9/11 week – the day that changed our country but also the day that changed a generation. The next generation is the first generation to experience terrorism on our soil and also get to witness it played out on television 24/7. I sat with students on Wednesday and and read “The Real New York Giants” the text I normally teach on 9/11 (delayed a couple of days due to Hurricane Irma). This was my first group of students who were not yet alive when the towers fell, and statistics say this is the most stressed generation to date. I’m not a psychologist (even though I do have a psychology degree – shout out to Samford U!), but I spend a lot of time (A LOT) with teenagers and have noticed some trends.
1 – Students are more stressed out and suffer from anxiety more than the years before.
2 – Students seem to be more debilitated from stress than ever.
3 – Students have very little knowledge of how to cope with stress.
Since I don’t like to give parenting advice during parent-teacher conferences, I will offer my thoughts here on how to help students deal with stress. Again, I’m no expert, but here are some thoughts.
1 – Keep a handle and even limit (yes, I said limit – parents, you have the authority and power as to do this) your child’s social media. Kids are growing up in a world where they are constantly on camera and feeling like they have to put their best foot forward at all times. Not only is being “on” exhausting but students also frequently from FOMO (fear of missing out) watching all of their friends live out their “exciting and perfect” lives on social media. There are no perfect people or perfect lives. Speak to you student about taking breaks from social media and how perceived “perfect” lives are really not perfect. I am so thankful Pinterest was not around when I was planning my kids’ birthday parties because I was able to make homemade birthday cakes and host a modest party without feeling any guilt.
2 – Turn the news off. Watching the news for 15 minutes stresses me out; no wonder kids are stressed out with the 24-hour coverage of world terrorism, natural disasters, and tragedies. Yes, we should be informed, but we don’t have to have the news on every single hour of the day. Talk to your kids about what’s going on in the world and help them unpack what is happening around them but turn the tv off more.
3 – Don’t be a helicopter parent. Many students (not my blog readers’ kids I’m sure) have never been allowed to solve their own problems or experience failure because a parent rushes in to fix things for them. Allowing a student to struggle does not mean that you don’t care about him or her but rather the opposite. Because you care, you will allow your child to face some difficulty and disappointment because this prepares them to handle problems on their own. Practice handling small problems as a child and teen equip students to handle larger problems as adults.
4 – Talk to your students about dealing with stress. I often tell our youngest, who is more anxious than her siblings, to take a deep breath, or two, or three. We talk a lot about taking a small step on a big project because students are often so overwhelmed they cannot take action and end up watching hours of cats videos which leads to more stress. One small step in a project or facing a fear, however, can alleviate stress. Planning and scheduling also help because the student recognizes they have some control of their life.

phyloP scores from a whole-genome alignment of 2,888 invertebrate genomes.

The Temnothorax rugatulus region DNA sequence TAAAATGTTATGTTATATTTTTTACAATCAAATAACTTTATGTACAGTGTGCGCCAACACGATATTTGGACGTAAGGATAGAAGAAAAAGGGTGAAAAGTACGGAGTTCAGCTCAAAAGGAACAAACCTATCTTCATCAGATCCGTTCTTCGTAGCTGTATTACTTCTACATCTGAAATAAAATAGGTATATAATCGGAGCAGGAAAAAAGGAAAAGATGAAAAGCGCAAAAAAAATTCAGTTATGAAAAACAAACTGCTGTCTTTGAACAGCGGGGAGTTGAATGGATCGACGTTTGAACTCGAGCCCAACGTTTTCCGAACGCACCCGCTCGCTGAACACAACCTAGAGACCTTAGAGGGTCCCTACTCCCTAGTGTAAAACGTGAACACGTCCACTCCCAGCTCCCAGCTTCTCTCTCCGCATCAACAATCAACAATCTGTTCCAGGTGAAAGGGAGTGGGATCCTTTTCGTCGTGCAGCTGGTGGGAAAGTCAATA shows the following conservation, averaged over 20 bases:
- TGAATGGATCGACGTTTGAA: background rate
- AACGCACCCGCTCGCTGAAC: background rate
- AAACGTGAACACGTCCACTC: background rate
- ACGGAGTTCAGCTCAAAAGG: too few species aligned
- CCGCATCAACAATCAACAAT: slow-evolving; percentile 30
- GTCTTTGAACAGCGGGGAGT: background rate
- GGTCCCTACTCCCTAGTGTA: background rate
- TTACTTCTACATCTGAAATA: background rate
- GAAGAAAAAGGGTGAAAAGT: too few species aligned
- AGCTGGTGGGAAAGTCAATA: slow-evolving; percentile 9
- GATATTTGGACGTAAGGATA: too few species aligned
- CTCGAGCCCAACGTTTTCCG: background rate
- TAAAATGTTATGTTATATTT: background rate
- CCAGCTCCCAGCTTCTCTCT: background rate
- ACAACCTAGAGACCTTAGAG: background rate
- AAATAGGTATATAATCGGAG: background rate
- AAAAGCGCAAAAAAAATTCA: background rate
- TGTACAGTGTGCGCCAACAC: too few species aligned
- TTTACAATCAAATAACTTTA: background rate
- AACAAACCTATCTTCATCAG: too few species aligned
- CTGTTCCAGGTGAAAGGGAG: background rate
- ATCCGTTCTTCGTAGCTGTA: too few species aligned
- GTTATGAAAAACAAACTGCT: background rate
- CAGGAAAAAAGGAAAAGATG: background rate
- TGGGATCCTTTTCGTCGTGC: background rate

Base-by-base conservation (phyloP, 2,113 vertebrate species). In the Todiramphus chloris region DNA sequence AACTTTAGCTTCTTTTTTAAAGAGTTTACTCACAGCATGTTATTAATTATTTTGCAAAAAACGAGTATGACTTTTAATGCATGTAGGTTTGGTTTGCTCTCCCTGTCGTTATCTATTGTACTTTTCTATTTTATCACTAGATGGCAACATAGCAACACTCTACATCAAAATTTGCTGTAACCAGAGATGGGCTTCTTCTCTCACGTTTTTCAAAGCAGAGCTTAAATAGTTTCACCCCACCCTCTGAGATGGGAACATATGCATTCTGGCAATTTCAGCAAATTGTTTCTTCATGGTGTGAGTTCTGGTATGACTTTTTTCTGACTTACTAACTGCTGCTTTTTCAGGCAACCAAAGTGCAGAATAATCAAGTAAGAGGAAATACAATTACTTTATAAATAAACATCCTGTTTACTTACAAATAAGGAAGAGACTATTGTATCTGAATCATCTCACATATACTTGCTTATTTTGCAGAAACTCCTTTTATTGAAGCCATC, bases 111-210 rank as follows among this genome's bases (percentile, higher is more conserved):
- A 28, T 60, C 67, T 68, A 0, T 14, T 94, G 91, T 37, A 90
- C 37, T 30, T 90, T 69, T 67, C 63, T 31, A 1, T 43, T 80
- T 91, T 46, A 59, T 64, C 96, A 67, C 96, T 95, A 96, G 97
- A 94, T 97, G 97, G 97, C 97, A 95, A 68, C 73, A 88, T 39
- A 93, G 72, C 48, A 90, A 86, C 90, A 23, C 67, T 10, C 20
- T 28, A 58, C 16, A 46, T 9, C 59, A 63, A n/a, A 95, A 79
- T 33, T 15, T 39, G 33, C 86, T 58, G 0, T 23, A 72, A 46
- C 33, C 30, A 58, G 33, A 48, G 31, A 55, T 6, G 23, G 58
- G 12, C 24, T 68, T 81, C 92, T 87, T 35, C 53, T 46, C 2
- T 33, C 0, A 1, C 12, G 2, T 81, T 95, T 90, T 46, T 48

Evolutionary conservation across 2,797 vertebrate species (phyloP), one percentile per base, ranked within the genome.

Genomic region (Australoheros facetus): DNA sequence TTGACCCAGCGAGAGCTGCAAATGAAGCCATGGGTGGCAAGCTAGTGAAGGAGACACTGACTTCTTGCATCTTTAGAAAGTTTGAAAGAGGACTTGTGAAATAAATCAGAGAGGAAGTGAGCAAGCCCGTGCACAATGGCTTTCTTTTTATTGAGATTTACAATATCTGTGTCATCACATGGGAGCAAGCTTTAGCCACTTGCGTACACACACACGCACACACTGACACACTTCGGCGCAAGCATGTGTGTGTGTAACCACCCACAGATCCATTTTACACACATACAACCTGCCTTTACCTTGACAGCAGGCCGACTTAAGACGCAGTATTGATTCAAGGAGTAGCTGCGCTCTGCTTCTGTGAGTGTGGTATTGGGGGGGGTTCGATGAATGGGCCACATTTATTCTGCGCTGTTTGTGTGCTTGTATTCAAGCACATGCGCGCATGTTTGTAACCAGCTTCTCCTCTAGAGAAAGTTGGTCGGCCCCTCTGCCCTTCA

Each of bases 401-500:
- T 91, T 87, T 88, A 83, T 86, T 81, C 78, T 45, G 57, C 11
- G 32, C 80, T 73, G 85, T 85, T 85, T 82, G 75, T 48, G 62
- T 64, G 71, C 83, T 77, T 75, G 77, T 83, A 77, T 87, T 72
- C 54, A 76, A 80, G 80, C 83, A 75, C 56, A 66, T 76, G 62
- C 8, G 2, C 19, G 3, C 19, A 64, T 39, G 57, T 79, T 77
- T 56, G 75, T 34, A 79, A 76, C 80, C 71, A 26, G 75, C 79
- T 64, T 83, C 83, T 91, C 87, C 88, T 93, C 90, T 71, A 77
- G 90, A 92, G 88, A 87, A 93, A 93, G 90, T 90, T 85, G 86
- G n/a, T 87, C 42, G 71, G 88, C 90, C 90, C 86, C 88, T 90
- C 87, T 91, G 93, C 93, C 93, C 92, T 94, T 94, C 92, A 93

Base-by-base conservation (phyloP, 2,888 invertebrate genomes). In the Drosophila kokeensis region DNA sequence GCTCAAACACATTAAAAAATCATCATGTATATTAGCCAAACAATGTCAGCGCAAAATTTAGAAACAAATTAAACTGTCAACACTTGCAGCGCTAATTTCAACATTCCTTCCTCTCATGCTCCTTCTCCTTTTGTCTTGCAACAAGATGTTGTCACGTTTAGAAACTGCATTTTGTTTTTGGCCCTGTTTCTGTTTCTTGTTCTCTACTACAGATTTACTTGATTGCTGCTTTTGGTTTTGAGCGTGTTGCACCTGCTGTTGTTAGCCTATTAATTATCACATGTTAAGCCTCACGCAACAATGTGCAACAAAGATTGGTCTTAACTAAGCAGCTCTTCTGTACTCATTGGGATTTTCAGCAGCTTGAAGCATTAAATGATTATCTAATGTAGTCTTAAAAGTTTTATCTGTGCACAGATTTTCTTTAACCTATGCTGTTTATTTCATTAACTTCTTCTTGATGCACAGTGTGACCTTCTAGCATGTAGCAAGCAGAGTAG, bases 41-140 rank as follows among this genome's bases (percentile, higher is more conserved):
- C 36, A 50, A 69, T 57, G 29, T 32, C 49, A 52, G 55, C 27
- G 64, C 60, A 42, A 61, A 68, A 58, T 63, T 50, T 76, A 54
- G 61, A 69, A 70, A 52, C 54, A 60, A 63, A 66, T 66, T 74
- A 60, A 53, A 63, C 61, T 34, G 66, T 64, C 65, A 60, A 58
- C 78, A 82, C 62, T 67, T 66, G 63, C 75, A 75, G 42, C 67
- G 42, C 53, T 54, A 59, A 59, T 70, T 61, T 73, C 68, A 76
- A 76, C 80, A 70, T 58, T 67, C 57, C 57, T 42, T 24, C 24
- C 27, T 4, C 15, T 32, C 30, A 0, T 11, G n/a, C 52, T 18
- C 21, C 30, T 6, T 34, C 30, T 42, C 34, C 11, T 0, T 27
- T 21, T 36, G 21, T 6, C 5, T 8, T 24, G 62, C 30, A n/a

5 – Put good books into their hands. Identifying with others who have gone through similar circumstances can make a difference – even if the person is a character from a novel. Since stress and anxiety often yield in isolation, just knowing others feel the same way can put a soul and mind at ease. Need further proof –
6 – Be a good role model. I rarely feel stressed but once my jaw starts aching (I’m a teeth grinder), I know I am stressed out. Taking time to talk to my children about my stress level and how I am dealing with it is good for them. They need to see my struggle in healthy doses and watch me cope. I love a good wine joke as much as anyone else, but all of the blogs and posts about mommy juice and how wine is the way to deal with parenting sends the wrong message to our kids. (However, it’s completely appropriate when in a conversation about grading essays). Talk to you kids about how you handle stress. No kids at home? Mentor a student. There are plenty of kids who have no responsible adult in their life and are longing for someone to invest in them.
7 – Exercise. Physical activity helps with stress, and most teenagers don’t get enough exercise. Encourage your kid to take a walk, ride a bike, or go to the gym. Being outside while you exercise and breathing fresh air is an added bonus. It’s good for your body, and it’s good for your soul.
8 – Be a part of a faith community or as my mom would say, “Get dressed; we’re going to church.” Acknowledging God’s sovereignty when chaos and evil abound can bring peace and calm hearts. Reading the Bible and being reminded to “seek mercy, love justice, and walk humbly with God” (along with many other commands) focuses me and gives me purpose when circumstances are spinning out of control. Memorizing verses such as Proverbs 3:5-6 (‘Trust in the Lord with all your heart and lean not on your own understanding; in all your ways acknowledge him and he will make your paths straight”) and 1st Peter 5:7 (“Cast all your cares on him for he cares for you”) stay in your head and heart and are good reminders during times of stress.